Hainan Lang is an associate professor in the Department of Neuroscience at the Medical University of South Carolina (MUSC). Her dual training as an otolaryngologist and hearing research scientist affords her a background in both clinical otology and auditory neuroscience.
Lang has been engaged in hearing research involving cellular and molecular biology, and electrophysiology, of the peripheral auditory system for over 25 years. Her early research training involved retrovirus-mediated lineage analysis of sensory hair cells and other cochlear cell types, along with investigating temporal-spatial patterns of cell proliferation and cell death in the developing cochlea. She has extensive research experience in auditory electrophysiology, otopathology and molecular biology of hearing loss as a result of increased aging, as well as exposure to noise or ototoxic drugs.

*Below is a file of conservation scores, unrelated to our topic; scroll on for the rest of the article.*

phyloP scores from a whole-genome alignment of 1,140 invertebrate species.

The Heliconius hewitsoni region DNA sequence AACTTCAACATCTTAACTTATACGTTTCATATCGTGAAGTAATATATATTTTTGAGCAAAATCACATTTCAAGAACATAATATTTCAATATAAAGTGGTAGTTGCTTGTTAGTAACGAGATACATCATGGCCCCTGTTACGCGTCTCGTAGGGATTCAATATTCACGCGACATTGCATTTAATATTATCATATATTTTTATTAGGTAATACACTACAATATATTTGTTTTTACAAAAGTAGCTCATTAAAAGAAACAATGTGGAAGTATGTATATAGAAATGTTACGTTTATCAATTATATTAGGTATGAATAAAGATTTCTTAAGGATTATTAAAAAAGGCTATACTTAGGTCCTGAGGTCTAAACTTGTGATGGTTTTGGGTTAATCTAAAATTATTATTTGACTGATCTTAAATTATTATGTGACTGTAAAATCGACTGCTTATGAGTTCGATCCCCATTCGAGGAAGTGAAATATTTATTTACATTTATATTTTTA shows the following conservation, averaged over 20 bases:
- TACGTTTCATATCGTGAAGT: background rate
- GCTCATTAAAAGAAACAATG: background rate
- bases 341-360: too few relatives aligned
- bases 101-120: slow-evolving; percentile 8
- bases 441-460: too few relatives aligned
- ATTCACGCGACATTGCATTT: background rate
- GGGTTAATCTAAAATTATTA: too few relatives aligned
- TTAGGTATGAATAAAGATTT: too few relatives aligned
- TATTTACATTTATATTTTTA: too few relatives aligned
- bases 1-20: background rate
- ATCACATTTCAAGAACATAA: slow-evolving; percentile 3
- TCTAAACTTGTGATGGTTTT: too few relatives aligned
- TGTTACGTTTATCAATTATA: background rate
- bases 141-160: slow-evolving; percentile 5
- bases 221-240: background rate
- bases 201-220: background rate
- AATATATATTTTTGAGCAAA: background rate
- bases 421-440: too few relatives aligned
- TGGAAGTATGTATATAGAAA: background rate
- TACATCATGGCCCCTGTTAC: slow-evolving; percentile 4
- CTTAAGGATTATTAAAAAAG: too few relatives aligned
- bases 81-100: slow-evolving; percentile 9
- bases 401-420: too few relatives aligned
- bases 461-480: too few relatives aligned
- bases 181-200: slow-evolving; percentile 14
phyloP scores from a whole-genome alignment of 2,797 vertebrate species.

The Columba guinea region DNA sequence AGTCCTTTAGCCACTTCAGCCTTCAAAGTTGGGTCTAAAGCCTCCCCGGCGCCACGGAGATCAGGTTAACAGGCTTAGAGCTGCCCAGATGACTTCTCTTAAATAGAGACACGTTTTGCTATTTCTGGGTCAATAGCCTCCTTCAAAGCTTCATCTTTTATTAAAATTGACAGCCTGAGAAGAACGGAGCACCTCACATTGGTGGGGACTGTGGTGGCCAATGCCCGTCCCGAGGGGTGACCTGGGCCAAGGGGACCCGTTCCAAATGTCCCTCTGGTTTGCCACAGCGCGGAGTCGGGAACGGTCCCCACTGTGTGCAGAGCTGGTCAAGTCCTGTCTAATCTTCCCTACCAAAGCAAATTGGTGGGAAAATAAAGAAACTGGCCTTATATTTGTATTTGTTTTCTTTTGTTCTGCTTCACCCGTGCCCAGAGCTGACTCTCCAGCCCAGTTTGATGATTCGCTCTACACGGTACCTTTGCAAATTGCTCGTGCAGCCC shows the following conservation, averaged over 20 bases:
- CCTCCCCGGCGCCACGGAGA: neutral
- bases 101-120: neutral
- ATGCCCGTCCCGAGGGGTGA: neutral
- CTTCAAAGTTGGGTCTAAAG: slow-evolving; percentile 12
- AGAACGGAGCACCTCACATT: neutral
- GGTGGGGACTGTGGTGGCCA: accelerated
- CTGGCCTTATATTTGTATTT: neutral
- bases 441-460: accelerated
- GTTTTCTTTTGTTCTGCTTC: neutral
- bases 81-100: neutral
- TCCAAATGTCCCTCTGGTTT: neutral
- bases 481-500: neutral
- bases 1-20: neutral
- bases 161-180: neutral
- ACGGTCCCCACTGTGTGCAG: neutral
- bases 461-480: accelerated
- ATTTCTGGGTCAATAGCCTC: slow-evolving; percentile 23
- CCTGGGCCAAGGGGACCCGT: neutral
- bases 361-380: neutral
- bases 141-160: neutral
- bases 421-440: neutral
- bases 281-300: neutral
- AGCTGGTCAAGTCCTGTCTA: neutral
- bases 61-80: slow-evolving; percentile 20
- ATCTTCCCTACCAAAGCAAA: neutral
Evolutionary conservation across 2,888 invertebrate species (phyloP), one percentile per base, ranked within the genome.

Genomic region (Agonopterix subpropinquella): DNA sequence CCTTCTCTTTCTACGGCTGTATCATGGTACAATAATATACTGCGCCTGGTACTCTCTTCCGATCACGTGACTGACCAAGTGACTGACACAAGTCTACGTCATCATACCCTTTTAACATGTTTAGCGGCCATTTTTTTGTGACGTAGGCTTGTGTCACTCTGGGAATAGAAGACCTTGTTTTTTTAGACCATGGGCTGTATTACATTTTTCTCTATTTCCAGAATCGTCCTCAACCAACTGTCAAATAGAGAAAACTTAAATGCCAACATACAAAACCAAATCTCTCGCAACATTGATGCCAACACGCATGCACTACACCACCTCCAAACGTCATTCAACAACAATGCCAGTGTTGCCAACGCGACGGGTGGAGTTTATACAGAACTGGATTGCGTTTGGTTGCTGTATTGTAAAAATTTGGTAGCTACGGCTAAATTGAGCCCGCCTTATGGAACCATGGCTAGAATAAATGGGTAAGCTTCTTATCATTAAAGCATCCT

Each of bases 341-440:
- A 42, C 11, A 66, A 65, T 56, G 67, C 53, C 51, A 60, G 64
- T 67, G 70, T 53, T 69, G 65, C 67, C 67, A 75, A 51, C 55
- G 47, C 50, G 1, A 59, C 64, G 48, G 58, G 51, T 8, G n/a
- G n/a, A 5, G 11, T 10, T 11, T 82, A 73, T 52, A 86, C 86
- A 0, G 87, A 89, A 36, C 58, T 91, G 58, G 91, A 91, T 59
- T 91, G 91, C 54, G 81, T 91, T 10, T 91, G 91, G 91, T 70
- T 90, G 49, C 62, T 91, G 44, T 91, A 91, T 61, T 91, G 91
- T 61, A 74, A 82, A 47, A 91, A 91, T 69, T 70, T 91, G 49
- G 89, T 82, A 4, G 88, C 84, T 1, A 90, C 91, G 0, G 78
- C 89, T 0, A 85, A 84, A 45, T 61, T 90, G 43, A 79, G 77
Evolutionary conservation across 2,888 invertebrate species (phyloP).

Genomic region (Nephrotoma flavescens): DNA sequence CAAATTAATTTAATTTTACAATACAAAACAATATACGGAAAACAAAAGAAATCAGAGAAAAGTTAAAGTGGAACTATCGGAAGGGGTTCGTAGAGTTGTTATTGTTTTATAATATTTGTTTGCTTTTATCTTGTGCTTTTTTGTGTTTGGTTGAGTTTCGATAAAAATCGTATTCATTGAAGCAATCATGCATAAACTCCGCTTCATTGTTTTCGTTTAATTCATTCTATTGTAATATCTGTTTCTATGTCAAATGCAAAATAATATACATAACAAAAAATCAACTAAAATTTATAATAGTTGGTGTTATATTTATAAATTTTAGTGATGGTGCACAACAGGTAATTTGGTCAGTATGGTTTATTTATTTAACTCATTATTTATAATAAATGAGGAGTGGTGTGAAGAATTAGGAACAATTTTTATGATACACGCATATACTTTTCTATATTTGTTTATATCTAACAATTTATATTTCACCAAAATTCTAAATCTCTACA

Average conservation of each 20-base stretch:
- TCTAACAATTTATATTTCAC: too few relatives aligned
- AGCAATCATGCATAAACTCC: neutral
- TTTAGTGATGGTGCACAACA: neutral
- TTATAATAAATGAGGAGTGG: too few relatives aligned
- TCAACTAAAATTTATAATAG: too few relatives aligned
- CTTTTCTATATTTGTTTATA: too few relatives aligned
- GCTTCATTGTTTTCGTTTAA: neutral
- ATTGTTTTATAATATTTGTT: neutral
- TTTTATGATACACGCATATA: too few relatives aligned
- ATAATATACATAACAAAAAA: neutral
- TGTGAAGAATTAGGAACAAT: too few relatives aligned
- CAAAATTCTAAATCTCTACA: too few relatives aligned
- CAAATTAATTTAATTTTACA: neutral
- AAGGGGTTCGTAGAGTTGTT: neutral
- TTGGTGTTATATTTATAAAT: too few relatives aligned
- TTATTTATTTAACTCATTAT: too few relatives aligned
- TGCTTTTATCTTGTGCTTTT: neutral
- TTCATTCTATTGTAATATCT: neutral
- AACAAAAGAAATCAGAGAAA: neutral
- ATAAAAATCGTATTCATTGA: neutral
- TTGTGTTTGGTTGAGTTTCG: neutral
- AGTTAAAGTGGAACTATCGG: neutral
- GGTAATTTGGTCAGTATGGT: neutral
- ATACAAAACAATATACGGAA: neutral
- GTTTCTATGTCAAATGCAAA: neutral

Research in her laboratory at MUSC has focused on the pathophysiological alterations of the peripheral auditory nerve and cochlear lateral wall using several mouse models of sensorineural hearing loss and postmortem human temporal bones. In a series of recent studies, her laboratory has demonstrated that (1) plasticity of adult hematopoietic stem cells is present in the auditory nerve following cochlear injury; (2) adult cochlear glial cells retain neural progenitor cell properties and are able to change their cellular phenotype in response to acute cochlear injury; (3) glial cell dysfunction and demyelination are important components of cochlear pathophysiological alterations in several forms of sensorineural hearing loss; and (4) the innate immune system and cochlear macrophages play a critical role in the formation and refinement of auditory neural circuitry during postnatal development and in the pathophysiological alterations of sensorineural hearing loss.